If you look at Sylvia Plath’s copy of German in Review held in the archives at Smith College, you will immediately notice a striking feature about it. The cover has been defaced with two stab marks and has been hit with such force that the indentations reach through to page 44 of the volume. Apart from this, the book is in rather good condition given its age and the distance it has travelled. On 2 October 1956 while living in Whitstead, Newnham College, Cambridge, Plath wrote to her mother in Wellesley, Massachusetts asking her to post this book across the Atlantic as once again she was going to try and learn German.
This ongoing, and frankly agonising, battle with the German language lasted for all of Plath’s life. While on the one hand she felt an affinity with what she called her ‘father-mother’ tongue, on the other she was simply unable to grasp the grammatical structure and sentence construction of the language. Her journals and letters are full of her torment. How much she wanted to learn and understand German while berating herself for being too ‘dense’ or ‘lazy.’ Page after page she urges herself to study and read, yet it seems one of the few areas in life that Plath simply could not comprehend.
These efforts even seemed to feature in her romantic life, with a 4 August 1954 letter to her boyfriend Gordon Lameyer saying, ‘thinking back, of how dear you were to agonize through all the german with me…’ More dramatically to her mother on 5 October 1954, she claims ‘I am going to learn German or perish in the process…’ Even in March 1962, less than two months after giving birth to her son, Nicholas, she is once again urging herself on and her latest efforts appear on her Letts wall calendar for German study and reading.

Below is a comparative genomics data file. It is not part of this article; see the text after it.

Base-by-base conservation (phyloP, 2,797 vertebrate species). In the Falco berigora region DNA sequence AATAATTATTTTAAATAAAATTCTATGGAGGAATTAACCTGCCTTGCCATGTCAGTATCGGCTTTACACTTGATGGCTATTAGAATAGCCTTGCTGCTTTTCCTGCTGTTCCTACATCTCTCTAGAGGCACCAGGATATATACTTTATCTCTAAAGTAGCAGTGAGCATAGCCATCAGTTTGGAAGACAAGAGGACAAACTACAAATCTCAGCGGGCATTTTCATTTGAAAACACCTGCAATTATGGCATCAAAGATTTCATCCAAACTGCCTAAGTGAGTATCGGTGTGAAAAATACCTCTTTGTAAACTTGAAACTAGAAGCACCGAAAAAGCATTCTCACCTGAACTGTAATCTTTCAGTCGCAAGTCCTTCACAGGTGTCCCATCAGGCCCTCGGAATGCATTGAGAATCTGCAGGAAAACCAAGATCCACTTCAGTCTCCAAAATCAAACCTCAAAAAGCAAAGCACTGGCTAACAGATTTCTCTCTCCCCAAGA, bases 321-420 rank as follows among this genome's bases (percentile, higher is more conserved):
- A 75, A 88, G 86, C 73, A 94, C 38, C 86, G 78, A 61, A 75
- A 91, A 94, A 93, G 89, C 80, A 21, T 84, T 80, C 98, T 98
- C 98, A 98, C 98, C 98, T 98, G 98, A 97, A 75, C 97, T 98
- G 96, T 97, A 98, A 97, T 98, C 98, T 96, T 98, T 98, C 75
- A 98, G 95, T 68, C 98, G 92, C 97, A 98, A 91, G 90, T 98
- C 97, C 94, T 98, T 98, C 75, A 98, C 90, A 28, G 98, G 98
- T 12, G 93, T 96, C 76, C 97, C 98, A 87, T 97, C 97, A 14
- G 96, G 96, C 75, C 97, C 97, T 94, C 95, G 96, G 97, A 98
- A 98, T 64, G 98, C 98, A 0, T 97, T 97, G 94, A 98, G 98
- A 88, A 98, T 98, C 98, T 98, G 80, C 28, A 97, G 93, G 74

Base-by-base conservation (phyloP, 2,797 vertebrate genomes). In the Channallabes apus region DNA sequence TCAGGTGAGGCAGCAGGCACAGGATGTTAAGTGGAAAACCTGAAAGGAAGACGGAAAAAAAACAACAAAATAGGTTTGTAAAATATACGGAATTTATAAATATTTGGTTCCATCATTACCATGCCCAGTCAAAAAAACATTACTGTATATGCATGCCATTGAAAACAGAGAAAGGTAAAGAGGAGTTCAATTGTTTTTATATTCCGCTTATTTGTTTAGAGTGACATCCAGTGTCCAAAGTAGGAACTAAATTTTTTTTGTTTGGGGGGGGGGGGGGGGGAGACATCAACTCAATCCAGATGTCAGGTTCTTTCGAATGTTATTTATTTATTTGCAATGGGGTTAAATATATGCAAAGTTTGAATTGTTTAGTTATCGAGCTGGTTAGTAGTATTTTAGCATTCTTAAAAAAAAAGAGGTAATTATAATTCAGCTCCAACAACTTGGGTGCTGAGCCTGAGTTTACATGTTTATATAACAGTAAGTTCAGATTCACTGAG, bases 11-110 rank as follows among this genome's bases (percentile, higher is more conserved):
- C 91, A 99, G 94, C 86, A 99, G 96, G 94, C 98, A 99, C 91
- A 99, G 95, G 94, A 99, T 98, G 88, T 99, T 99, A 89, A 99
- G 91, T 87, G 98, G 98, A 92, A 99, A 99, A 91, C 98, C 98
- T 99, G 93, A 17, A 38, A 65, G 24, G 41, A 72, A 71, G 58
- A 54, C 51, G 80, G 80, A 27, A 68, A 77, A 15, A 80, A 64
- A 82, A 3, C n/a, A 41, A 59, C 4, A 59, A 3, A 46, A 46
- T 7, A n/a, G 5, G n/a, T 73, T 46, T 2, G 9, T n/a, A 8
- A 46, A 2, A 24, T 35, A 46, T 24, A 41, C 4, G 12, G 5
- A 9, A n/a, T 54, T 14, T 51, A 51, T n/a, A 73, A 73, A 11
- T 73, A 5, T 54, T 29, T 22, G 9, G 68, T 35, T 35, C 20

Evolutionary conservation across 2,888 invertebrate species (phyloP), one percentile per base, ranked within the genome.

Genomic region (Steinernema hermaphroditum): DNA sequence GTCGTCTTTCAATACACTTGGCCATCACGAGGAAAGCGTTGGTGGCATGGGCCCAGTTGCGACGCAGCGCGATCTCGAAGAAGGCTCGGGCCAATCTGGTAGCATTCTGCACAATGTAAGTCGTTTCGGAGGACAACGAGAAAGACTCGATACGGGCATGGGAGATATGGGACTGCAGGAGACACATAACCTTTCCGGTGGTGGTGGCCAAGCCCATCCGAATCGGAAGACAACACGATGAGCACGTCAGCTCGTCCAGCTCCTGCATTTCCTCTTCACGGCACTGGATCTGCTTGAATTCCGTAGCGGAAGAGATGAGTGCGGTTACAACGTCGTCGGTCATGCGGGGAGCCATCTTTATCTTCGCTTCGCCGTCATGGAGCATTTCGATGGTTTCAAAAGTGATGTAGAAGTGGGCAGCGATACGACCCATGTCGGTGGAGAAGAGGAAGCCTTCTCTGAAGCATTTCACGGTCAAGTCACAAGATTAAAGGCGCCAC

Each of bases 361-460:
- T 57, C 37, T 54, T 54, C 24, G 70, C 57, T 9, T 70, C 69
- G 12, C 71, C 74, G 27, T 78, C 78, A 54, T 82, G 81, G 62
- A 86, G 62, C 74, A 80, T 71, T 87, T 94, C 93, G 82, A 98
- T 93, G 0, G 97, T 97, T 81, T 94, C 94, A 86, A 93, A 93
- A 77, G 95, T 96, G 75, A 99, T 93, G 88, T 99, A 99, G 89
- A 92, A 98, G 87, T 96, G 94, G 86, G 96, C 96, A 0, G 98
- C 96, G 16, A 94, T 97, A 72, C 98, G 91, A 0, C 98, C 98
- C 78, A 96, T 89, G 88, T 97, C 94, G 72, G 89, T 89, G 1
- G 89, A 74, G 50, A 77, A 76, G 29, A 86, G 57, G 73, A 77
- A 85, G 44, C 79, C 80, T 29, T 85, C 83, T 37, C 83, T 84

This item, then, in Smith archives, the German in Review, violently stabbed twice on the cover raises all sorts of questions. Did it accidentally get damaged the many times it moved around the world between different apartments and houses?
I do not think so.
When you handle it and turn the first forty or so pages, you can easily see the damage is deliberate. Somebody has taken a sharp object and punctured the cover and the opening pages. Was it Plath? Did she finally release her frustration by stabbing her grammar book? And if so, when? Did she record doing this in her ‘missing’ journals? We simply do not know. But this archival object is disquieting. One can’t help but feel that there is a story attached to it that eludes us. It is unsettling and a little sad. And another silent archive story, waiting to be told.